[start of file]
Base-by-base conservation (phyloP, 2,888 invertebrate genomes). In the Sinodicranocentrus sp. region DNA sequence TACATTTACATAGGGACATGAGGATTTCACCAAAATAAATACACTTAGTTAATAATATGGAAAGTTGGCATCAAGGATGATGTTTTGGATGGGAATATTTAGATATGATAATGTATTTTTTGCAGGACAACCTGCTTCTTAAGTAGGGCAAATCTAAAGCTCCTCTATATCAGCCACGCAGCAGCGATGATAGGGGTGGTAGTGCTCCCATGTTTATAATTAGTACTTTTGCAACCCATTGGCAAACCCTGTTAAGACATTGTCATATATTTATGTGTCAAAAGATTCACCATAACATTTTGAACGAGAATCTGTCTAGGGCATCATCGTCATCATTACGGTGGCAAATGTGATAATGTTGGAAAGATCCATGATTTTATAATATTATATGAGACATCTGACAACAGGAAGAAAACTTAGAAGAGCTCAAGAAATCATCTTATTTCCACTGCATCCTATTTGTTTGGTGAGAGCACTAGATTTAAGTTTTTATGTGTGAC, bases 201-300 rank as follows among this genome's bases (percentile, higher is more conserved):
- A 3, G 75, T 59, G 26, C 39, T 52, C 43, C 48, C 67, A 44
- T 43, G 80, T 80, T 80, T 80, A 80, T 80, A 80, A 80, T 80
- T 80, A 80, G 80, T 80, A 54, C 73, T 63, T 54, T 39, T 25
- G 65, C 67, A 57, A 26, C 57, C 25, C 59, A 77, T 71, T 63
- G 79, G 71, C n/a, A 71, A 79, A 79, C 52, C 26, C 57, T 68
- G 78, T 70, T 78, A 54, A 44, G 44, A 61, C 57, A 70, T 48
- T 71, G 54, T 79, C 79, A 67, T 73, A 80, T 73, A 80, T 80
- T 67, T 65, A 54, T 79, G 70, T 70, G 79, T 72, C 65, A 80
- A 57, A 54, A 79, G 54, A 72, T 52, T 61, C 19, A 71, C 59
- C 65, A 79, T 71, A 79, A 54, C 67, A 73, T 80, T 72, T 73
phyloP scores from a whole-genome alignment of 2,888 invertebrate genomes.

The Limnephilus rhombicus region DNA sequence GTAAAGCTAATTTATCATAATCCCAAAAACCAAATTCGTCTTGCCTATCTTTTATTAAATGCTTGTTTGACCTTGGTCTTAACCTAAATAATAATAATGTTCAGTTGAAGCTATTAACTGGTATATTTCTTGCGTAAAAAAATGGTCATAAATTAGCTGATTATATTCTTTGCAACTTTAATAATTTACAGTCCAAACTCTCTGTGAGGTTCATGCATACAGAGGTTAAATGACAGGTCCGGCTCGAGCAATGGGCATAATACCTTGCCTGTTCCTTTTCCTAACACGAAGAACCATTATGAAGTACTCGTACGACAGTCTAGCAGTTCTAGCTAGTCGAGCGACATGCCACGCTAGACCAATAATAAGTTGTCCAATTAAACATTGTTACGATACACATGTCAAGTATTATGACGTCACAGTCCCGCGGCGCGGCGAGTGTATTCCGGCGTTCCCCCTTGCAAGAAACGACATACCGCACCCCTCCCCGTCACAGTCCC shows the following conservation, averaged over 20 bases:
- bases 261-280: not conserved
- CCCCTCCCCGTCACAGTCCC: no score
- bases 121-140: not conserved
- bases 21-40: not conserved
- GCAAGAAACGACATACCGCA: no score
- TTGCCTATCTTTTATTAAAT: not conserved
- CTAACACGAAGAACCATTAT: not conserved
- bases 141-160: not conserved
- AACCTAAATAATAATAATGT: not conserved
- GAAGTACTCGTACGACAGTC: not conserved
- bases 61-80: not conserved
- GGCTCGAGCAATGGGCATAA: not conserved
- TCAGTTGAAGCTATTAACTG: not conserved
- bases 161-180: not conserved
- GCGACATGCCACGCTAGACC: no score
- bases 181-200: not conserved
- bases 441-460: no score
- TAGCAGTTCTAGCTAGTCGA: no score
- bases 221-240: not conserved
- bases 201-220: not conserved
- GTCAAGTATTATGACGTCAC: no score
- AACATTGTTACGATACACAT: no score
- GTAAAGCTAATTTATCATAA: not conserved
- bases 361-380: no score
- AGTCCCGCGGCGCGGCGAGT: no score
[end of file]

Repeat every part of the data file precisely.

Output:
Base-by-base conservation (phyloP, 2,888 invertebrate genomes). In the Sinodicranocentrus sp. region DNA sequence TACATTTACATAGGGACATGAGGATTTCACCAAAATAAATACACTTAGTTAATAATATGGAAAGTTGGCATCAAGGATGATGTTTTGGATGGGAATATTTAGATATGATAATGTATTTTTTGCAGGACAACCTGCTTCTTAAGTAGGGCAAATCTAAAGCTCCTCTATATCAGCCACGCAGCAGCGATGATAGGGGTGGTAGTGCTCCCATGTTTATAATTAGTACTTTTGCAACCCATTGGCAAACCCTGTTAAGACATTGTCATATATTTATGTGTCAAAAGATTCACCATAACATTTTGAACGAGAATCTGTCTAGGGCATCATCGTCATCATTACGGTGGCAAATGTGATAATGTTGGAAAGATCCATGATTTTATAATATTATATGAGACATCTGACAACAGGAAGAAAACTTAGAAGAGCTCAAGAAATCATCTTATTTCCACTGCATCCTATTTGTTTGGTGAGAGCACTAGATTTAAGTTTTTATGTGTGAC, bases 201-300 rank as follows among this genome's bases (percentile, higher is more conserved):
- A 3, G 75, T 59, G 26, C 39, T 52, C 43, C 48, C 67, A 44
- T 43, G 80, T 80, T 80, T 80, A 80, T 80, A 80, A 80, T 80
- T 80, A 80, G 80, T 80, A 54, C 73, T 63, T 54, T 39, T 25
- G 65, C 67, A 57, A 26, C 57, C 25, C 59, A 77, T 71, T 63
- G 79, G 71, C n/a, A 71, A 79, A 79, C 52, C 26, C 57, T 68
- G 78, T 70, T 78, A 54, A 44, G 44, A 61, C 57, A 70, T 48
- T 71, G 54, T 79, C 79, A 67, T 73, A 80, T 73, A 80, T 80
- T 67, T 65, A 54, T 79, G 70, T 70, G 79, T 72, C 65, A 80
- A 57, A 54, A 79, G 54, A 72, T 52, T 61, C 19, A 71, C 59
- C 65, A 79, T 71, A 79, A 54, C 67, A 73, T 80, T 72, T 73
phyloP scores from a whole-genome alignment of 2,888 invertebrate genomes.

The Limnephilus rhombicus region DNA sequence GTAAAGCTAATTTATCATAATCCCAAAAACCAAATTCGTCTTGCCTATCTTTTATTAAATGCTTGTTTGACCTTGGTCTTAACCTAAATAATAATAATGTTCAGTTGAAGCTATTAACTGGTATATTTCTTGCGTAAAAAAATGGTCATAAATTAGCTGATTATATTCTTTGCAACTTTAATAATTTACAGTCCAAACTCTCTGTGAGGTTCATGCATACAGAGGTTAAATGACAGGTCCGGCTCGAGCAATGGGCATAATACCTTGCCTGTTCCTTTTCCTAACACGAAGAACCATTATGAAGTACTCGTACGACAGTCTAGCAGTTCTAGCTAGTCGAGCGACATGCCACGCTAGACCAATAATAAGTTGTCCAATTAAACATTGTTACGATACACATGTCAAGTATTATGACGTCACAGTCCCGCGGCGCGGCGAGTGTATTCCGGCGTTCCCCCTTGCAAGAAACGACATACCGCACCCCTCCCCGTCACAGTCCC shows the following conservation, averaged over 20 bases:
- bases 261-280: not conserved
- CCCCTCCCCGTCACAGTCCC: no score
- bases 121-140: not conserved
- bases 21-40: not conserved
- GCAAGAAACGACATACCGCA: no score
- TTGCCTATCTTTTATTAAAT: not conserved
- CTAACACGAAGAACCATTAT: not conserved
- bases 141-160: not conserved
- AACCTAAATAATAATAATGT: not conserved
- GAAGTACTCGTACGACAGTC: not conserved
- bases 61-80: not conserved
- GGCTCGAGCAATGGGCATAA: not conserved
- TCAGTTGAAGCTATTAACTG: not conserved
- bases 161-180: not conserved
- GCGACATGCCACGCTAGACC: no score
- bases 181-200: not conserved
- bases 441-460: no score
- TAGCAGTTCTAGCTAGTCGA: no score
- bases 221-240: not conserved
- bases 201-220: not conserved
- GTCAAGTATTATGACGTCAC: no score
- AACATTGTTACGATACACAT: no score
- GTAAAGCTAATTTATCATAA: not conserved
- bases 361-380: no score
- AGTCCCGCGGCGCGGCGAGT: no score